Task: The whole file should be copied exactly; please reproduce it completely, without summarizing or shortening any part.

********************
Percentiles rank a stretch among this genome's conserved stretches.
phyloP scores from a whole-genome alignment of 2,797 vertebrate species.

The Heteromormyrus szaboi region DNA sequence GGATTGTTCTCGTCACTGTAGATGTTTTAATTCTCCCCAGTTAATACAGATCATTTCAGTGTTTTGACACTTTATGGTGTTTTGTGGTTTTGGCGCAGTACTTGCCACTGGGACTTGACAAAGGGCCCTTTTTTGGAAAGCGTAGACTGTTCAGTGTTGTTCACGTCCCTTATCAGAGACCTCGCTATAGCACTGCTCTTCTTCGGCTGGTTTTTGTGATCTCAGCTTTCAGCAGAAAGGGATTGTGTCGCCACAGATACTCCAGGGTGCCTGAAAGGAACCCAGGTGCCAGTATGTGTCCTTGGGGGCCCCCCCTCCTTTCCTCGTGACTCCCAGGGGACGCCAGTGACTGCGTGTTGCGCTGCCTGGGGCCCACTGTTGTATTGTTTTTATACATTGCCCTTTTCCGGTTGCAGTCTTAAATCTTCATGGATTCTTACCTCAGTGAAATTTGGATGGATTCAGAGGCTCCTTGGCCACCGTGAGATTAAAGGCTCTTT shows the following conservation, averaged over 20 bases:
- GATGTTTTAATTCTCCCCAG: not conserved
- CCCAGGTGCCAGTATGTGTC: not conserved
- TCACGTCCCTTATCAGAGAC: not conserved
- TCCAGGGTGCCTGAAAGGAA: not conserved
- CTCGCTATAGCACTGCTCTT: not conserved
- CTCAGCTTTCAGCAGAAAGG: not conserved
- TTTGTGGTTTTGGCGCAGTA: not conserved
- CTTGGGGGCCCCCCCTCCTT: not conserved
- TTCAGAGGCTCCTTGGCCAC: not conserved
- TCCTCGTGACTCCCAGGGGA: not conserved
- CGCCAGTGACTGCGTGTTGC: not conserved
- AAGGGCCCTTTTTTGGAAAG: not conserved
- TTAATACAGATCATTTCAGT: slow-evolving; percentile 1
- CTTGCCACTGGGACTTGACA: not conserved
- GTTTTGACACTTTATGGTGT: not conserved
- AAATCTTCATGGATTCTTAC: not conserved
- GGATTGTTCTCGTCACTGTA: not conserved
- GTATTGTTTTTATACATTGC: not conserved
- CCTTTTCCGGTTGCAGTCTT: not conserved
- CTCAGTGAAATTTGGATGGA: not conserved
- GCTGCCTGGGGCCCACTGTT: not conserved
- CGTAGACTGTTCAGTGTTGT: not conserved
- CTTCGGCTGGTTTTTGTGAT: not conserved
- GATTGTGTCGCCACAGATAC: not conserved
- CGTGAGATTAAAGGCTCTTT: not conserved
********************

Percentiles rank a stretch among this genome's conserved stretches.
phyloP scores from a whole-genome alignment of 2,797 vertebrate species.

The Heteromormyrus szaboi region DNA sequence GGATTGTTCTCGTCACTGTAGATGTTTTAATTCTCCCCAGTTAATACAGATCATTTCAGTGTTTTGACACTTTATGGTGTTTTGTGGTTTTGGCGCAGTACTTGCCACTGGGACTTGACAAAGGGCCCTTTTTTGGAAAGCGTAGACTGTTCAGTGTTGTTCACGTCCCTTATCAGAGACCTCGCTATAGCACTGCTCTTCTTCGGCTGGTTTTTGTGATCTCAGCTTTCAGCAGAAAGGGATTGTGTCGCCACAGATACTCCAGGGTGCCTGAAAGGAACCCAGGTGCCAGTATGTGTCCTTGGGGGCCCCCCCTCCTTTCCTCGTGACTCCCAGGGGACGCCAGTGACTGCGTGTTGCGCTGCCTGGGGCCCACTGTTGTATTGTTTTTATACATTGCCCTTTTCCGGTTGCAGTCTTAAATCTTCATGGATTCTTACCTCAGTGAAATTTGGATGGATTCAGAGGCTCCTTGGCCACCGTGAGATTAAAGGCTCTTT shows the following conservation, averaged over 20 bases:
- GATGTTTTAATTCTCCCCAG: not conserved
- CCCAGGTGCCAGTATGTGTC: not conserved
- TCACGTCCCTTATCAGAGAC: not conserved
- TCCAGGGTGCCTGAAAGGAA: not conserved
- CTCGCTATAGCACTGCTCTT: not conserved
- CTCAGCTTTCAGCAGAAAGG: not conserved
- TTTGTGGTTTTGGCGCAGTA: not conserved
- CTTGGGGGCCCCCCCTCCTT: not conserved
- TTCAGAGGCTCCTTGGCCAC: not conserved
- TCCTCGTGACTCCCAGGGGA: not conserved
- CGCCAGTGACTGCGTGTTGC: not conserved
- AAGGGCCCTTTTTTGGAAAG: not conserved
- TTAATACAGATCATTTCAGT: slow-evolving; percentile 1
- CTTGCCACTGGGACTTGACA: not conserved
- GTTTTGACACTTTATGGTGT: not conserved
- AAATCTTCATGGATTCTTAC: not conserved
- GGATTGTTCTCGTCACTGTA: not conserved
- GTATTGTTTTTATACATTGC: not conserved
- CCTTTTCCGGTTGCAGTCTT: not conserved
- CTCAGTGAAATTTGGATGGA: not conserved
- GCTGCCTGGGGCCCACTGTT: not conserved
- CGTAGACTGTTCAGTGTTGT: not conserved
- CTTCGGCTGGTTTTTGTGAT: not conserved
- GATTGTGTCGCCACAGATAC: not conserved
- CGTGAGATTAAAGGCTCTTT: not conserved